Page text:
When monetizing data, the enterprise and its workforce will learn how to collect, store, analyze, and sell data. This knowledge can be re-used to drive digital transformation, particularly with data-driven business models.
A new reliable data selling initiative will open new revenue streams to bolster bottom line. This revenue could be used to justify further development of data monetization capabilities in yearly budgets, or to improve internal data usage to drive indirect data monetization.
Whether indirect or direct, marketing data can be monetized to improve paid search growth, organic growth, and optimize sales or landing pages to maximize inbound traffic. In fact, some of the most lucrative data monetization strategies involve pinpointing when, where, and how content reaches potential customers.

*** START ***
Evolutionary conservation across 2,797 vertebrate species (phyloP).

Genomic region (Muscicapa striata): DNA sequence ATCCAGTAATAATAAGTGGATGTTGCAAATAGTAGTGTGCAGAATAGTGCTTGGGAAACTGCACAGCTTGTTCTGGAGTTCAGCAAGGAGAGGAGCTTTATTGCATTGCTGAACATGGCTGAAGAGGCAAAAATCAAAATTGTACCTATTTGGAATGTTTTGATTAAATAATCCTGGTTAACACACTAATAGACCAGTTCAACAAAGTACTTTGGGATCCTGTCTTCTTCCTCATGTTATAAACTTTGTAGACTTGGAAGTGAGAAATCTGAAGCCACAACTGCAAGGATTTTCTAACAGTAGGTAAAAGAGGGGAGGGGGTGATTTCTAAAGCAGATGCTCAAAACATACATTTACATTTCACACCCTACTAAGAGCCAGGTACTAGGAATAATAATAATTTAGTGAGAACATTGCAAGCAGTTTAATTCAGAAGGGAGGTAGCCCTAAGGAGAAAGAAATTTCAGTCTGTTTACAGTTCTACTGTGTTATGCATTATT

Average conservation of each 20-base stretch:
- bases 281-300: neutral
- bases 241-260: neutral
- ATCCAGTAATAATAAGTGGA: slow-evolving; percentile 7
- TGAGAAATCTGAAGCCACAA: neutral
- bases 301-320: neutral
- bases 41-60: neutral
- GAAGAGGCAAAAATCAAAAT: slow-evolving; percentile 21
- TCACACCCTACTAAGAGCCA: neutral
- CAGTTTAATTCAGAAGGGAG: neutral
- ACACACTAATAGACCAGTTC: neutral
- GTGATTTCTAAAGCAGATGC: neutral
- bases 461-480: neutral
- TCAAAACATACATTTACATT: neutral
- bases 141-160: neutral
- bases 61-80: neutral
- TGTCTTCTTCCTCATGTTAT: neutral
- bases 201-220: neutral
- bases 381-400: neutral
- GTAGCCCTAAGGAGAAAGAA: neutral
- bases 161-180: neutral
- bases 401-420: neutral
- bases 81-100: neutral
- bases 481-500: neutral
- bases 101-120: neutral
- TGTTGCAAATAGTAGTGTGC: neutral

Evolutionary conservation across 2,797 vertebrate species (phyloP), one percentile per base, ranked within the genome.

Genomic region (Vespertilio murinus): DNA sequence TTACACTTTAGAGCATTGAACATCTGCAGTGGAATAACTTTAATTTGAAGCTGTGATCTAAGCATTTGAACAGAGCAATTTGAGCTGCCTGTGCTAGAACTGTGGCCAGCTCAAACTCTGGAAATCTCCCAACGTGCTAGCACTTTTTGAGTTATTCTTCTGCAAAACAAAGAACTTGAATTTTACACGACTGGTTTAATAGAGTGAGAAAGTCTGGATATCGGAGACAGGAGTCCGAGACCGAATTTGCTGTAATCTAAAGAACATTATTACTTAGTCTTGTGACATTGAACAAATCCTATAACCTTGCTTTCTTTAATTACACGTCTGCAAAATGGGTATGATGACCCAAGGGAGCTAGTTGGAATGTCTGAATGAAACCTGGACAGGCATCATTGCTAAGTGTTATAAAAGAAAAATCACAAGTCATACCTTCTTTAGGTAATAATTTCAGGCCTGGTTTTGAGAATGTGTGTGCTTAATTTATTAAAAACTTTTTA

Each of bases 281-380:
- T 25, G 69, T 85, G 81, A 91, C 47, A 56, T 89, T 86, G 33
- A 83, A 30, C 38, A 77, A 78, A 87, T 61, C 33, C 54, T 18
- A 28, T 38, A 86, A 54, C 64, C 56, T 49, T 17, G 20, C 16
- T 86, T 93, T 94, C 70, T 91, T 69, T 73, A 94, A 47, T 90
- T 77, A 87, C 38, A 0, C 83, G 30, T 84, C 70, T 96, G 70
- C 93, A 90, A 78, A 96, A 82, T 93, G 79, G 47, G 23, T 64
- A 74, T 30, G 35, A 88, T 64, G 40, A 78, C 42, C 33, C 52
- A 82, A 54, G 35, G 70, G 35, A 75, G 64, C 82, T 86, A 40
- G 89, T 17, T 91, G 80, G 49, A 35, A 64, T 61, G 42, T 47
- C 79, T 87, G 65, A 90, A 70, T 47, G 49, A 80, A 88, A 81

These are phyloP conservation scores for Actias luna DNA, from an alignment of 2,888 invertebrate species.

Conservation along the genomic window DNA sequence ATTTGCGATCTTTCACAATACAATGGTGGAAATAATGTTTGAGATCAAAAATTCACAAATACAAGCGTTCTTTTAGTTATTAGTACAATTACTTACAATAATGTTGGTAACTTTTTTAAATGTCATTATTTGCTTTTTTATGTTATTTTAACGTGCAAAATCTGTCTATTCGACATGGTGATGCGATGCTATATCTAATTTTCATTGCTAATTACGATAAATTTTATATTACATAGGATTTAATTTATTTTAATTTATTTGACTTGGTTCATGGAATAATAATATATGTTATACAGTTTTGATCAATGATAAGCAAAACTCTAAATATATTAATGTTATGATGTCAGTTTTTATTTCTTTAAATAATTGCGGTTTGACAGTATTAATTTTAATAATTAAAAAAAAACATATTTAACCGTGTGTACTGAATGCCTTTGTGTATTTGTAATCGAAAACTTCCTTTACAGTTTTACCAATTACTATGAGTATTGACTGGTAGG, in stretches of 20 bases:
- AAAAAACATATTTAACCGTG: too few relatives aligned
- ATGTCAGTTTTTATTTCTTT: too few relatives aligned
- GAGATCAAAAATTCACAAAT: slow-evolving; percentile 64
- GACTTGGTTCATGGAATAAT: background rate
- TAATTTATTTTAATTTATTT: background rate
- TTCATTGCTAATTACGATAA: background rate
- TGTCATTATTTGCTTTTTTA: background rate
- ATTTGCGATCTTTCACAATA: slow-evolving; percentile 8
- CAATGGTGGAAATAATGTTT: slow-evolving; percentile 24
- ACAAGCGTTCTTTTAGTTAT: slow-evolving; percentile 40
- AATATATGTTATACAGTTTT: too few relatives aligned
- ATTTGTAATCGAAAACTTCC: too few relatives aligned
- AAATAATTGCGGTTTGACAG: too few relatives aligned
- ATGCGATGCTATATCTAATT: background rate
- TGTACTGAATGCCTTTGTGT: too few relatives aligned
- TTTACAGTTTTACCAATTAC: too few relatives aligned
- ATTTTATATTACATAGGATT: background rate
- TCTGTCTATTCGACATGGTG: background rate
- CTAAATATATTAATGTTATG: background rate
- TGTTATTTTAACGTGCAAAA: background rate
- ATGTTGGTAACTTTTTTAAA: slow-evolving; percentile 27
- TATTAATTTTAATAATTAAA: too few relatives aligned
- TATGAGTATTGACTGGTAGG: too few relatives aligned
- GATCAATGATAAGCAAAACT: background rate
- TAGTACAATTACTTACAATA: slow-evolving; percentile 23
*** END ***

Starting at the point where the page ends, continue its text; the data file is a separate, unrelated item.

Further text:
Data can be used to generate insight that reveals hidden risks. By selling this data or indirectly monetizing it internally, businesses can perform market or technology risk management and take proactive steps to mitigate their impact in the event of a data breach.
One of the world’s largest global shipping companies approached Trianz seeking to identify new revenue opportunities. They were interested in monetizing their data by building business intelligence products for various industries. Unfortunately, they found themselves without any process to effectively extract a vast amount of data that was siloed across multiple data sources.